This reflection paper focuses on the baobab value chain in the north of Manica Province and, specifically, on the ways in which commercialization of the value chain with Baobab Products Mozambique (BPM) is beginning to have an impact on the governance of land and natural resources, including baobab (Adansonium digitata).
From October 2016 to June 2019, the commercial interactions between BPM and the communities, particularly the women who collect the baobab fruit, have taken place in the context of a LEGEND-funded project implemented by Micaia Foundation. The project sought to address two central problems:
- Women baobab harvesters have little or no control over the baobab trees or fruit in the current value chain.
- Women harvesters’ livelihoods are vulnerable to the rapid, uncontrolled deforestation of the baobab zone – a result of a lack of effective land governance and natural resource management.
Baobab is Africa’s ‘superfruit’, rich in nutrients and having demonstrable medicinal properties. Always used as a source of material for food (leaves, fruit, roots), medicine (leaves, bark), and practical goods (cord, crafts), baobab trees are often associated with spirits and cultural traditions, while individual trees (often hollow) have provided hiding places, stores, and even prison cells! The tree is renowned as a source of water in drought periods. The trees also act as a significant resource for a range of wildlife – bees through to bats – while the fruits are enjoyed and consumed by elephants, monkeys, baboons and more.
Informal trade in baobab products within Africa has been ongoing for many centuries, and still dominates the overall value chain in most source countries. Development of a more formal, export-oriented trade came about only in the mid-2000s following the approval of the powder as a food product for consumption in the European Union (EU) under the Novel Food Regulations in 2007 and later in the United States through FDA (Food and Drug Administration) approval. The size of the resource base within Africa, and the recognition of the opportunities opened up as a result of the formal trading sector, has seen a big increase in supply, especially in recent years (from 2016). The quality of powder supplied varies greatly, as does the price. As large-scale manufacturing companies are increasingly looking at baobab as a potential ingredient, thus moving the product out of the exclusively high-end or niche ‘healthfood’ sector, there are both opportunities (increasing scale) and challenges (commoditization leading to low returns and undermining efforts in Africa to add value at source). These issues are explored more fully in other Micaia publications. For this paper, the focus is on whether and to what extent commercialization is having an impact on the traditional forms of governance that apply to baobab in Mozambique.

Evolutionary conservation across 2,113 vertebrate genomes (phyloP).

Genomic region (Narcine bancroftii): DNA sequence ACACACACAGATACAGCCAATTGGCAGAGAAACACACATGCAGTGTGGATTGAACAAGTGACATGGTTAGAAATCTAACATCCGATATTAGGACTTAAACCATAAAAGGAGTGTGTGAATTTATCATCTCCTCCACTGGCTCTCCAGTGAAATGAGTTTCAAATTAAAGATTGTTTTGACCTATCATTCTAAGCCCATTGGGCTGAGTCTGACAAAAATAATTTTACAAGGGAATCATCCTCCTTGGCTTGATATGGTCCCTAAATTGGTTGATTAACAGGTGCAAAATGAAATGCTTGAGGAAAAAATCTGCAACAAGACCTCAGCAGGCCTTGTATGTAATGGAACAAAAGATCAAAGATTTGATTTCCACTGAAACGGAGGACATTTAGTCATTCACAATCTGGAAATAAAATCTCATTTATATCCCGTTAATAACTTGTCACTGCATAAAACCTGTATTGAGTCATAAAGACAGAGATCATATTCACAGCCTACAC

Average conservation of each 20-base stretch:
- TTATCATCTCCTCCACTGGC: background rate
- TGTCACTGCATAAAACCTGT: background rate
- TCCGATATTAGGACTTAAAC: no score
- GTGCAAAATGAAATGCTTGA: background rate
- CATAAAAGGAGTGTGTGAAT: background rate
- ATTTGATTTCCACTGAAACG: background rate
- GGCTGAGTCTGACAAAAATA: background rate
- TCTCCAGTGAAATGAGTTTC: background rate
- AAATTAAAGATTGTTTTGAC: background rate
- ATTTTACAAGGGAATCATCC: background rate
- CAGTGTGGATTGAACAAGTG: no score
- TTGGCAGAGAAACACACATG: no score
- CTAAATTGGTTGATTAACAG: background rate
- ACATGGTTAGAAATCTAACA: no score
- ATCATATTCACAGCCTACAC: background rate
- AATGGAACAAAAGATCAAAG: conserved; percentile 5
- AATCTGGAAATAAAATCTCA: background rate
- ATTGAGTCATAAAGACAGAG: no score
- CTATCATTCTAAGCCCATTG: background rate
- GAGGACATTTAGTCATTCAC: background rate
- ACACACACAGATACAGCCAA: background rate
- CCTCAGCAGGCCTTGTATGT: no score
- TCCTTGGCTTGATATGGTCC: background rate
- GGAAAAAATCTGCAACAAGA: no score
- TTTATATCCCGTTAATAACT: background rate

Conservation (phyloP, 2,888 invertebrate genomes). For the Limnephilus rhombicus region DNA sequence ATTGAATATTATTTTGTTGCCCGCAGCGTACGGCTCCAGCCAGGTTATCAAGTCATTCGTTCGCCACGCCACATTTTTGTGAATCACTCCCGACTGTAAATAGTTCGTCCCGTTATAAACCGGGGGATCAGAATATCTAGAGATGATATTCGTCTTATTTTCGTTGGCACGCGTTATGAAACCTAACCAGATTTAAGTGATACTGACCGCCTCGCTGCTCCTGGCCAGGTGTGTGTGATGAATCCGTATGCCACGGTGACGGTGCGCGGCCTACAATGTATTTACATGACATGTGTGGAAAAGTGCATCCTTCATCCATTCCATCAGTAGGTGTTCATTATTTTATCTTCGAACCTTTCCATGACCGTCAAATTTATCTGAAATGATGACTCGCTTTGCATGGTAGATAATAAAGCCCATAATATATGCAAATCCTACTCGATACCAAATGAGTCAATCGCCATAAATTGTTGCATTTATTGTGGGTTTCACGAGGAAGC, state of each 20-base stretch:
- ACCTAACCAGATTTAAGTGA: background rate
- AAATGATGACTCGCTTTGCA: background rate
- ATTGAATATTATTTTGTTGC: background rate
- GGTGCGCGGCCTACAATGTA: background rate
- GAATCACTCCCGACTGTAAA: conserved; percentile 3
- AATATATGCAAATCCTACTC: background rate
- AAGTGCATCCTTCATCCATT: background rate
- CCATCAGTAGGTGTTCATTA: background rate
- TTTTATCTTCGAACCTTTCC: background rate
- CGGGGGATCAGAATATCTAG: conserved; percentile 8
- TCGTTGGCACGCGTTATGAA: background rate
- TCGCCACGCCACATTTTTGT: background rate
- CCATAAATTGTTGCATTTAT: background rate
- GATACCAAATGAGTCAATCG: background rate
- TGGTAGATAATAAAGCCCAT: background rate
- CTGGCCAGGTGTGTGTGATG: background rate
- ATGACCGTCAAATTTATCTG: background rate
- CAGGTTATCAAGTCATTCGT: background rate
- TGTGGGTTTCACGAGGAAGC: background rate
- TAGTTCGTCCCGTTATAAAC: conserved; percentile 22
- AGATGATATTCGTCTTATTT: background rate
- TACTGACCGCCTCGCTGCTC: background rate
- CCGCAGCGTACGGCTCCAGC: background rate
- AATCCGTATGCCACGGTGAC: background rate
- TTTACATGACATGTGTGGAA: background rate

Authors and Publishers
MICAIA Foundation is a Mozambican non-profit organisation(NGO) that works mostly in Manica Province in the heart of Mozambique. Set up in 2009, we now reach more than 40,000 people and their families and communities. Our support is focused on enabling people to take action to change their lives for the better. Training farmers and supporting their organisations for example, helps them get a better price for their crops – which means they can buy more seed for next year or improve their house or keep their children in school for longer.